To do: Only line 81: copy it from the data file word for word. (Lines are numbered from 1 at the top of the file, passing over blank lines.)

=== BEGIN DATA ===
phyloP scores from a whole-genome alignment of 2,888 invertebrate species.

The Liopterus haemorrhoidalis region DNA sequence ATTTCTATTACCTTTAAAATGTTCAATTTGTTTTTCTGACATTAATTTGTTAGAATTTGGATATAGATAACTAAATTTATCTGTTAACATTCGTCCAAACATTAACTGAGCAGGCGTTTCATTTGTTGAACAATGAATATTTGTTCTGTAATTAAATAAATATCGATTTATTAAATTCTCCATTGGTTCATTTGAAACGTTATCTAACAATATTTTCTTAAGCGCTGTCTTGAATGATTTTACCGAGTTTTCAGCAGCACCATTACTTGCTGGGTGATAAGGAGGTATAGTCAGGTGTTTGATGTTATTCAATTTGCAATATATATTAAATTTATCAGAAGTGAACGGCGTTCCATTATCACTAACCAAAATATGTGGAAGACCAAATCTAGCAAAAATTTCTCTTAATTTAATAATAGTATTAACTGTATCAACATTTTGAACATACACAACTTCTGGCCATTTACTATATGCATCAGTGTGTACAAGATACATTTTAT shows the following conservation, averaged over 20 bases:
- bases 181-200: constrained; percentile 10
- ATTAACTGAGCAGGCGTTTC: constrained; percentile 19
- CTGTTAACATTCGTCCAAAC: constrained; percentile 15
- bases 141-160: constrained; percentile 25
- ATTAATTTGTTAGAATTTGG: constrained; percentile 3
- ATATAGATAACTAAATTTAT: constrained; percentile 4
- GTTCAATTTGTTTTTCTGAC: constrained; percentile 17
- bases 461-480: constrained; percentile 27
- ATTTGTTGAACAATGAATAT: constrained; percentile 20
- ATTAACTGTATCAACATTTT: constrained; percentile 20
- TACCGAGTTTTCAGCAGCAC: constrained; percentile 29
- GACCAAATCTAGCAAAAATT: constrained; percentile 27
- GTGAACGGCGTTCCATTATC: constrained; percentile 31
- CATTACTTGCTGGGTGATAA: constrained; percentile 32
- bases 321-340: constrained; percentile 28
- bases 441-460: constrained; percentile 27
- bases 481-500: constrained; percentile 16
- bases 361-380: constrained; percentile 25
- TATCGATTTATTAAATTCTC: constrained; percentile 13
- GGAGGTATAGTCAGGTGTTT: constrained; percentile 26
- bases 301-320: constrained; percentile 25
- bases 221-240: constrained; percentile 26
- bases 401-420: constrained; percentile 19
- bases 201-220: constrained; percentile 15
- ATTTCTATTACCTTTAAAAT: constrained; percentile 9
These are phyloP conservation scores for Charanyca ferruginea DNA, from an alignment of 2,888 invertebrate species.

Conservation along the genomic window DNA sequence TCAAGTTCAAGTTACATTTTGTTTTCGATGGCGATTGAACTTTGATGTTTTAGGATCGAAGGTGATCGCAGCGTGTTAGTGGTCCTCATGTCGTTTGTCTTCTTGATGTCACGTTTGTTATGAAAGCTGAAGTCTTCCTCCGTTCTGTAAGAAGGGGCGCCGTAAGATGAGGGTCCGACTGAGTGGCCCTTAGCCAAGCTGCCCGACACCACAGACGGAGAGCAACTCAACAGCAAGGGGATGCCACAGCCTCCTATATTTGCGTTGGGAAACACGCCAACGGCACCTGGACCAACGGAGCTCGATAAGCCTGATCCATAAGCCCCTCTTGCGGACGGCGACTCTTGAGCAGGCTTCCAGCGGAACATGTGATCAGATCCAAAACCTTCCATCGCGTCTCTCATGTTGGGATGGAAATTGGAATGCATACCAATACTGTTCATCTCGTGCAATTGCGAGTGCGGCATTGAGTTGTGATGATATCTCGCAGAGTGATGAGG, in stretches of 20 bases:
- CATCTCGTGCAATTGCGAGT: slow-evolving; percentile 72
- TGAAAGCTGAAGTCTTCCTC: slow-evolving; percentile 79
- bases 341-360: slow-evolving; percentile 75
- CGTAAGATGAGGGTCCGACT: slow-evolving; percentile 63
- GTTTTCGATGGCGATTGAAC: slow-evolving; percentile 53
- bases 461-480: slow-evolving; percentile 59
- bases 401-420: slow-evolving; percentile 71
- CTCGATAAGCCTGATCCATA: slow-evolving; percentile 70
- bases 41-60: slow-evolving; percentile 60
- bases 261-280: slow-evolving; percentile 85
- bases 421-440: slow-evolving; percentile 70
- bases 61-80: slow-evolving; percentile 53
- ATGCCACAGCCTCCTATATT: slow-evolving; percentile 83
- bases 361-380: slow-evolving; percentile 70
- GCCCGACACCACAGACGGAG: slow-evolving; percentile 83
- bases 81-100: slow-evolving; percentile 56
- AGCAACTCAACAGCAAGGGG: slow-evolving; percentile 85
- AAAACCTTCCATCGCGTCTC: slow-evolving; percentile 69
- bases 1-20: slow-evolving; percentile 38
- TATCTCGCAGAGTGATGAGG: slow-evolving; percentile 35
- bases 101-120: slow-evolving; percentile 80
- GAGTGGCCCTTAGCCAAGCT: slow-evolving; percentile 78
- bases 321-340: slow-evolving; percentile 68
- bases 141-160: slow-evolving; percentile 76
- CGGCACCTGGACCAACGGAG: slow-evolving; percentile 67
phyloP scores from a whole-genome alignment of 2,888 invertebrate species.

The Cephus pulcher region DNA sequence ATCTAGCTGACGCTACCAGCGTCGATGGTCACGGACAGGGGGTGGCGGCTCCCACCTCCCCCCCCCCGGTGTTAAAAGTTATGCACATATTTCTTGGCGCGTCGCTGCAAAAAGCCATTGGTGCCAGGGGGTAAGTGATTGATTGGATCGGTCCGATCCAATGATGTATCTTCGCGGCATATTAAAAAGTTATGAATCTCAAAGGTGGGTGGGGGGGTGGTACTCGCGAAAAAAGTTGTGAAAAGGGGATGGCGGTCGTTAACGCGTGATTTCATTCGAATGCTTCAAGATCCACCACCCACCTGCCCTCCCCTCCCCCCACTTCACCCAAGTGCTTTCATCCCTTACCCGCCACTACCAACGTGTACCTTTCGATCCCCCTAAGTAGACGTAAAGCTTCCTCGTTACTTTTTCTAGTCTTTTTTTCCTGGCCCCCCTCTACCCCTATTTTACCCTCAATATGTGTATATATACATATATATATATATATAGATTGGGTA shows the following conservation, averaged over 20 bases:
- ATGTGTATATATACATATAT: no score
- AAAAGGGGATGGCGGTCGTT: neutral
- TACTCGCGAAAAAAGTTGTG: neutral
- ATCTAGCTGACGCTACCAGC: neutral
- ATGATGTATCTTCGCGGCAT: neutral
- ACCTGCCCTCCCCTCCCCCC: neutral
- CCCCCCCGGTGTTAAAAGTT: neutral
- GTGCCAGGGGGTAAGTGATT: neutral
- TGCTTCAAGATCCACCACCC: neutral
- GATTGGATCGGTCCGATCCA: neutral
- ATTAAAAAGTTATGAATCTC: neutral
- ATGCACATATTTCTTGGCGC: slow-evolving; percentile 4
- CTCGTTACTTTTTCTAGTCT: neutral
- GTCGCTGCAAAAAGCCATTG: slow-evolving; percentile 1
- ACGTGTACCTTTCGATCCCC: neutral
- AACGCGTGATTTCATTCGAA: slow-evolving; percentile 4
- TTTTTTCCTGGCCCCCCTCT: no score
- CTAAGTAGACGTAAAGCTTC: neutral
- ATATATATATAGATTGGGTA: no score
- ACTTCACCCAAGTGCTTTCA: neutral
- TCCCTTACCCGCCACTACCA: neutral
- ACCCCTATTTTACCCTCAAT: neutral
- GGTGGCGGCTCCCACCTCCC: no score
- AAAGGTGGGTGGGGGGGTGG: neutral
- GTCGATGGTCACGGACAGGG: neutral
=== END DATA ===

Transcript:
- GTCGATGGTCACGGACAGGG: neutral